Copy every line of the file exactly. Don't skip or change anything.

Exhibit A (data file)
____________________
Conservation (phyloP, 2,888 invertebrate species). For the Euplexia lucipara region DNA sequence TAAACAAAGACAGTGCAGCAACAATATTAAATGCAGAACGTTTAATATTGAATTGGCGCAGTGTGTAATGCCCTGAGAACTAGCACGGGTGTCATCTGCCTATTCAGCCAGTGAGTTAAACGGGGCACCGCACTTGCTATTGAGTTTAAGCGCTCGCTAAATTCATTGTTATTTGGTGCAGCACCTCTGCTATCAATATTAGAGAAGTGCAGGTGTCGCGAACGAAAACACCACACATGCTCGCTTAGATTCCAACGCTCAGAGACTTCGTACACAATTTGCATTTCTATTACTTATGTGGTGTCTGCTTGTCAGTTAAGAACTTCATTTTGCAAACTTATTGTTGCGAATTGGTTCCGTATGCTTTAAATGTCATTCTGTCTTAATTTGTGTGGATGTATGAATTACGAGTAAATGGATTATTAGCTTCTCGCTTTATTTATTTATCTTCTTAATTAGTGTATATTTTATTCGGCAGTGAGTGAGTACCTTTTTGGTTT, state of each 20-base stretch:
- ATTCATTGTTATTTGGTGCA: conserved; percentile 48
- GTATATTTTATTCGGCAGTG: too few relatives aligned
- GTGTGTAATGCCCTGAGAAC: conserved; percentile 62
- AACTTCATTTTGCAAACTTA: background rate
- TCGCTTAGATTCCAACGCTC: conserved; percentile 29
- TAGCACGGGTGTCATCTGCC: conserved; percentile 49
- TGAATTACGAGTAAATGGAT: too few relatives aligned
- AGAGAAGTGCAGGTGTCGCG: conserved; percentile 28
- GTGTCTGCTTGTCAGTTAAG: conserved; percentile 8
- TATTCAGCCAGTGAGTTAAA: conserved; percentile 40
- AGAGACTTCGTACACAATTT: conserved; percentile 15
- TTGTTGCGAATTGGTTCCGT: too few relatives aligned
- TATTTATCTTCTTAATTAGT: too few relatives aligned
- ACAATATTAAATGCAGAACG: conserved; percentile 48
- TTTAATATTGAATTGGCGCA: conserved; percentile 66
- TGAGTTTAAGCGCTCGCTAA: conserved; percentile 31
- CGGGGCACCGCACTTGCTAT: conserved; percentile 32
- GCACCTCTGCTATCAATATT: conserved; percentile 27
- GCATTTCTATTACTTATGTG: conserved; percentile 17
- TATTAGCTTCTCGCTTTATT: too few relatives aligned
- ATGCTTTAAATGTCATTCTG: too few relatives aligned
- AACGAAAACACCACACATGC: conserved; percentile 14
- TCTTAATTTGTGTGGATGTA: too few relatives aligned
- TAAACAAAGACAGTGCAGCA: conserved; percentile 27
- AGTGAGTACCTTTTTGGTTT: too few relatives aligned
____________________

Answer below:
Conservation (phyloP, 2,888 invertebrate species). For the Euplexia lucipara region DNA sequence TAAACAAAGACAGTGCAGCAACAATATTAAATGCAGAACGTTTAATATTGAATTGGCGCAGTGTGTAATGCCCTGAGAACTAGCACGGGTGTCATCTGCCTATTCAGCCAGTGAGTTAAACGGGGCACCGCACTTGCTATTGAGTTTAAGCGCTCGCTAAATTCATTGTTATTTGGTGCAGCACCTCTGCTATCAATATTAGAGAAGTGCAGGTGTCGCGAACGAAAACACCACACATGCTCGCTTAGATTCCAACGCTCAGAGACTTCGTACACAATTTGCATTTCTATTACTTATGTGGTGTCTGCTTGTCAGTTAAGAACTTCATTTTGCAAACTTATTGTTGCGAATTGGTTCCGTATGCTTTAAATGTCATTCTGTCTTAATTTGTGTGGATGTATGAATTACGAGTAAATGGATTATTAGCTTCTCGCTTTATTTATTTATCTTCTTAATTAGTGTATATTTTATTCGGCAGTGAGTGAGTACCTTTTTGGTTT, state of each 20-base stretch:
- ATTCATTGTTATTTGGTGCA: conserved; percentile 48
- GTATATTTTATTCGGCAGTG: too few relatives aligned
- GTGTGTAATGCCCTGAGAAC: conserved; percentile 62
- AACTTCATTTTGCAAACTTA: background rate
- TCGCTTAGATTCCAACGCTC: conserved; percentile 29
- TAGCACGGGTGTCATCTGCC: conserved; percentile 49
- TGAATTACGAGTAAATGGAT: too few relatives aligned
- AGAGAAGTGCAGGTGTCGCG: conserved; percentile 28
- GTGTCTGCTTGTCAGTTAAG: conserved; percentile 8
- TATTCAGCCAGTGAGTTAAA: conserved; percentile 40
- AGAGACTTCGTACACAATTT: conserved; percentile 15
- TTGTTGCGAATTGGTTCCGT: too few relatives aligned
- TATTTATCTTCTTAATTAGT: too few relatives aligned
- ACAATATTAAATGCAGAACG: conserved; percentile 48
- TTTAATATTGAATTGGCGCA: conserved; percentile 66
- TGAGTTTAAGCGCTCGCTAA: conserved; percentile 31
- CGGGGCACCGCACTTGCTAT: conserved; percentile 32
- GCACCTCTGCTATCAATATT: conserved; percentile 27
- GCATTTCTATTACTTATGTG: conserved; percentile 17
- TATTAGCTTCTCGCTTTATT: too few relatives aligned
- ATGCTTTAAATGTCATTCTG: too few relatives aligned
- AACGAAAACACCACACATGC: conserved; percentile 14
- TCTTAATTTGTGTGGATGTA: too few relatives aligned
- TAAACAAAGACAGTGCAGCA: conserved; percentile 27
- AGTGAGTACCTTTTTGGTTT: too few relatives aligned